Why Toilet Paper, The One and Only Flushable Wipe 

(Slow zoom on a roll of toilet paper, title appears, “Why Toilet Paper is Amazing”, narration begins)

Narrator: There are many things we take for granted in life. I like to think toilet paper is one of them.

(stock footage)

Sure it takes the spotlight every once in awhile - you might see the cardboard rolls used in DIY guides on how to sort cables or grow plants, and even wedding dresses from this product. But, for the most part, it hangs one way or another in your bathroom. Unassuming and forgotten until the one moment you need it. And you better hope you have it then.

(shot of toilet paper running out)

(shot of bathroom stall)

Voice in Stall: “Hello? Hello??? Anyone there???”

(back to shot of toilet paper)

Narrator: Toilet paper has a lot going for it and it didn’t happen by accident either. Behind each sheet is a feat of engineering and design that delicately balances two main things - comfort and flushability.

Narrator: (“Comfort” title appears) Toilet paper first needs to be strong enough so it doesn’t fall apart too easily in your hands. This is called the “finger-breakthrough resistance” (toilet paper dipped in fudge). It also needs to be soft to the touch, because there’s some delicate parts down there.

Narrator: (“Flushability” title appears) On the other hand, toilet paper also needs to be able to break down when it hits the water (Toilet paper breaking apart in water). This makes sure that it doesn’t clog up your pipes or Halifax Water’s sewer system, another thing we take for granted sometimes.

Narrator: With this in mind, TP manufacturers play around with the length of paper fibres, types of patterns, the number of layers, and chemicals, all to achieve that perfect balance of comfort and flushability. The design actually varies quite a bit between each manufacturer and can even differ depending on where you live.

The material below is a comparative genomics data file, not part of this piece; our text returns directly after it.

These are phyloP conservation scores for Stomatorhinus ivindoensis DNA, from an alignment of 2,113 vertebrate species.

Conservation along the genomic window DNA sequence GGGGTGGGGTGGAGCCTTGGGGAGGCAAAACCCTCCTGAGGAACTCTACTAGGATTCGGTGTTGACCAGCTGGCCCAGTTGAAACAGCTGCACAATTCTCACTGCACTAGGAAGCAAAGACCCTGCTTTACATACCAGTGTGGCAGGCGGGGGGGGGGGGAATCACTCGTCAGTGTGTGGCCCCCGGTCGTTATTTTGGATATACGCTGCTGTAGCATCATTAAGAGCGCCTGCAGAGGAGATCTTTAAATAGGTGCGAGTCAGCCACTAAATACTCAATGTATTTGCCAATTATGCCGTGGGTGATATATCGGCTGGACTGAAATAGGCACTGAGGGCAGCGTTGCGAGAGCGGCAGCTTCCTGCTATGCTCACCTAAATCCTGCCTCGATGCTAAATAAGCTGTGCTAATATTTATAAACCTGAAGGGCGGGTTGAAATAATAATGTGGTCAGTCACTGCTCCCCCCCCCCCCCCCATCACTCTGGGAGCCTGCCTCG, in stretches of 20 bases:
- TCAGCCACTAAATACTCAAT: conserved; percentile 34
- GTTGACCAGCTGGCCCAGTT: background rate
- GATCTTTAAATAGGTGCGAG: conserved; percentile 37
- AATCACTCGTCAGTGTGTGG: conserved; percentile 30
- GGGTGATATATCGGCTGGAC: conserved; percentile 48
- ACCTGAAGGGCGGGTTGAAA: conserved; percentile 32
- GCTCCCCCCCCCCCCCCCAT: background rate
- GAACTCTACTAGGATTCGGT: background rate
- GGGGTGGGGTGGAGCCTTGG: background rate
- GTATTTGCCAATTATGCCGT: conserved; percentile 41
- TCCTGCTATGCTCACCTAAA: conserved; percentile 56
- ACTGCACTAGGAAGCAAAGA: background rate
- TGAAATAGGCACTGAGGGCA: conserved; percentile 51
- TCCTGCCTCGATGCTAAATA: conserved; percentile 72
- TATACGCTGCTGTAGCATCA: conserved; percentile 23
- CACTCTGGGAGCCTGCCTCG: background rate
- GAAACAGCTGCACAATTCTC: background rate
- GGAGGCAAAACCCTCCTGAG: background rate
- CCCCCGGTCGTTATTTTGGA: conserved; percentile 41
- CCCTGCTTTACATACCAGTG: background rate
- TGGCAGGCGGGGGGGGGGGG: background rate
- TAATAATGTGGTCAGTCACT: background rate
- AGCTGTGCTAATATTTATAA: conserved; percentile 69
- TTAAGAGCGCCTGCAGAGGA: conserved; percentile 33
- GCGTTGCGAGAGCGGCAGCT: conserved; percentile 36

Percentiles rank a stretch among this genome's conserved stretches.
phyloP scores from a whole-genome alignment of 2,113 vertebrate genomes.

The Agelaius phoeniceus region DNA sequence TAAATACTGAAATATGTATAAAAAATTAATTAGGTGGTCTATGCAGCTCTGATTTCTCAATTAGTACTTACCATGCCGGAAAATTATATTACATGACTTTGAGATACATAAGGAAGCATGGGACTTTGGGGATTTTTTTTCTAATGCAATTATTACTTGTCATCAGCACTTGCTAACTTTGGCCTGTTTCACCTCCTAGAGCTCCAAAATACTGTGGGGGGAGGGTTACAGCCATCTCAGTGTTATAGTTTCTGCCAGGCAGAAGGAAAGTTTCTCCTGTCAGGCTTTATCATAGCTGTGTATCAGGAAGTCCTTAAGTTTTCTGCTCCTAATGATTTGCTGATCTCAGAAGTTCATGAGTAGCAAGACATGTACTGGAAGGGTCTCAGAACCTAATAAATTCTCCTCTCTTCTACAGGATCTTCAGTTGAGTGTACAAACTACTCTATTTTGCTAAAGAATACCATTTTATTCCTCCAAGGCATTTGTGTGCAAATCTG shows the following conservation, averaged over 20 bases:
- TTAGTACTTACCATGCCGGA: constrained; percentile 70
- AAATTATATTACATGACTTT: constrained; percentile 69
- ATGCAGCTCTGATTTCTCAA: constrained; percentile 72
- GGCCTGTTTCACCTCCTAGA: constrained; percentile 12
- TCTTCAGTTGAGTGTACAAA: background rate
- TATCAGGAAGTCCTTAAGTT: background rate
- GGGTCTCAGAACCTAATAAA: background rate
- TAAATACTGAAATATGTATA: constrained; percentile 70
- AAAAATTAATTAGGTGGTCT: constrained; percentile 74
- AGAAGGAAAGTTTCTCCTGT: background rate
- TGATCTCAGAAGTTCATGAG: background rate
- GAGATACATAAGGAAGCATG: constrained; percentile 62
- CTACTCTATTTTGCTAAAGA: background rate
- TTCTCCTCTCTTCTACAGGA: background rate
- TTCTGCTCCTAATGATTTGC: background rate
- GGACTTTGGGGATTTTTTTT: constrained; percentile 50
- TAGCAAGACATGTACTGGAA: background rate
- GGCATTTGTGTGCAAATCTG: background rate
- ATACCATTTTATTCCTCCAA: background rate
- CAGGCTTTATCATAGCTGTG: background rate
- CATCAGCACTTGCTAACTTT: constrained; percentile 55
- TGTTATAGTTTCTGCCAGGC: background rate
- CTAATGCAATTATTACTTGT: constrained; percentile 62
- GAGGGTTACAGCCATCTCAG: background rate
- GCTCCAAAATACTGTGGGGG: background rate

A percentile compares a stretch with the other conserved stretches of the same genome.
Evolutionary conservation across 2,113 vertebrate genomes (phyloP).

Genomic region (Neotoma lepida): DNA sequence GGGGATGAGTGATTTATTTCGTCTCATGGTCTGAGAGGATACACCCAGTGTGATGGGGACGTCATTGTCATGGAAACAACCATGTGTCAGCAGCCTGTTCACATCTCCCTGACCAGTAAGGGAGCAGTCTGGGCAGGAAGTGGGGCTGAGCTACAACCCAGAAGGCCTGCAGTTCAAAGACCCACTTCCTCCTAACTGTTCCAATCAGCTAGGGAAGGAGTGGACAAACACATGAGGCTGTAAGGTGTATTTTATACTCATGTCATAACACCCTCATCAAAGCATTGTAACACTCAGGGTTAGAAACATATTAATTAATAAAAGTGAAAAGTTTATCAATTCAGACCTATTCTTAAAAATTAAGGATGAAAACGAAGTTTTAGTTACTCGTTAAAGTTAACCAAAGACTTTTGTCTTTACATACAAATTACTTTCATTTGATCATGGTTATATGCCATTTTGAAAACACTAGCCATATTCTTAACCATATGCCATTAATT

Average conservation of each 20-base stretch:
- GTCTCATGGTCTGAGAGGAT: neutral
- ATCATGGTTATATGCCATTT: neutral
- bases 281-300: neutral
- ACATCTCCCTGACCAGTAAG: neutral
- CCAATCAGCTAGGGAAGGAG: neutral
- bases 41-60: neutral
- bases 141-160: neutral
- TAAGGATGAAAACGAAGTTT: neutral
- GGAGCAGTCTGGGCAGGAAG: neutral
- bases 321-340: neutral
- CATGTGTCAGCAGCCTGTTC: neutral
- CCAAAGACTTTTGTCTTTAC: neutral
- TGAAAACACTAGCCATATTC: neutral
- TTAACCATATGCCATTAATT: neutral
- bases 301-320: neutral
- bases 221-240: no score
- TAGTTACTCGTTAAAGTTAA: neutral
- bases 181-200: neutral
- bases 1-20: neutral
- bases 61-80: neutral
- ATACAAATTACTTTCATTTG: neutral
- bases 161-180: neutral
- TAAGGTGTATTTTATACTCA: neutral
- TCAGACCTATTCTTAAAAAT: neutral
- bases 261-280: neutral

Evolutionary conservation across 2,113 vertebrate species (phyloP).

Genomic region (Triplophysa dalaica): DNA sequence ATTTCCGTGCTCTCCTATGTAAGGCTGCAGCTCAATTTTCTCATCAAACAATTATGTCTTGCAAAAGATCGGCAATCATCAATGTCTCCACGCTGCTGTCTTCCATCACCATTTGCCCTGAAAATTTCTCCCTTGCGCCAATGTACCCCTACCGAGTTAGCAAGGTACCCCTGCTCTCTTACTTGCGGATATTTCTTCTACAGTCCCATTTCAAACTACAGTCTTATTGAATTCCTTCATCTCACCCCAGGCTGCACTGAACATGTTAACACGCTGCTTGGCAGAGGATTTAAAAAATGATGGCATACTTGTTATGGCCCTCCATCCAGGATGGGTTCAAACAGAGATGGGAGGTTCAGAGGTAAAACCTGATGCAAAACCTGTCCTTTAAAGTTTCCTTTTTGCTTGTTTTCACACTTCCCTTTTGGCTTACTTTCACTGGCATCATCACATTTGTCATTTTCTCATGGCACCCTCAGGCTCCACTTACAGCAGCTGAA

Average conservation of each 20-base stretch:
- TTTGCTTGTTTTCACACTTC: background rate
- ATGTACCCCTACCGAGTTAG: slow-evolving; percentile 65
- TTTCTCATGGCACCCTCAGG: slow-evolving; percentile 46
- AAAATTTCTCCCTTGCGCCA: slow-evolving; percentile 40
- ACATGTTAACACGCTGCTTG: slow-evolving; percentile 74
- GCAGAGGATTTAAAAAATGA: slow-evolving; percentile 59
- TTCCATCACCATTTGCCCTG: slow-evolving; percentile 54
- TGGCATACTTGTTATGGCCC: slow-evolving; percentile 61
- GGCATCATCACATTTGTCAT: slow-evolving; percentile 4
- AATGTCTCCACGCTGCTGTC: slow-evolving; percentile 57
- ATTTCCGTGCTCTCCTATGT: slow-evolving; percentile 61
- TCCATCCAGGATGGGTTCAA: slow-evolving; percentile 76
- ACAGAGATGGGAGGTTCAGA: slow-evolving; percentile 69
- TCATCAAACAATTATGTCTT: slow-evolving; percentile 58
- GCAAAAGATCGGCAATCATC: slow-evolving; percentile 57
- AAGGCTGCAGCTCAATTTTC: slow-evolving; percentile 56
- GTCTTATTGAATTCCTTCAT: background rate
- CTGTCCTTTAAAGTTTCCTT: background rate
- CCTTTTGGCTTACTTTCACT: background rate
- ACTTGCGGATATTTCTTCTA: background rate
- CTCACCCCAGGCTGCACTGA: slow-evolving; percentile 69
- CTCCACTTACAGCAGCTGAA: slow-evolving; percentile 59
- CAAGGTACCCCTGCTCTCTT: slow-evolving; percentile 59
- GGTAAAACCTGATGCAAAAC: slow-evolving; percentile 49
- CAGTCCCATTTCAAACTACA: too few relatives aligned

Narrator: So yea that’s pretty cool but if you take a look around lately, it seems like TP isn’t the MVP (Most Valuable Paper) anymore.

(camera pans to shot of flushable wipes)

Narrator: These so called flushable wipes are often marketed as thenew and better replacement for toilet paper. TP might as well beprimitive technology at this point.

Narrator: But there’s one major problem with these wipes, they’re notactually flushable. Sure they’ll go down your toilet but they don’tbreak down afterwards.

(lab demonstration of breakdown of flushable wipes vs toilet paper)

Narrator: So what happens instead? Well these wipes usually end up stuck in your house’s plumbing system, which costs you money, or somewhere along the pipes to sewage treatment plant, which costs us all money.

(guided tour of pumping station and buildup of flushable wipes)

(interview with worker at the plant describing some of the stuff that gets stuck in sewage - dental floss, diapers, tennis balls )

Narrator: That maintenance comes at a price and some estimate that removing these wipes cost municipal sewage treatment systems in Canada $250 million annually, a cost we all cover.

Narrator: (in front of camera) So with that in mind. I think we’ll be sticking with toilet paper for now. Not flushable wipes, or dental floss or tennis balls or diapers, I mean isn’t this common sense, why are we even having to make a video about this…

(voice begins to fade out, camera pans to roll of toilet paper, credits are written on the paper and begin to roll).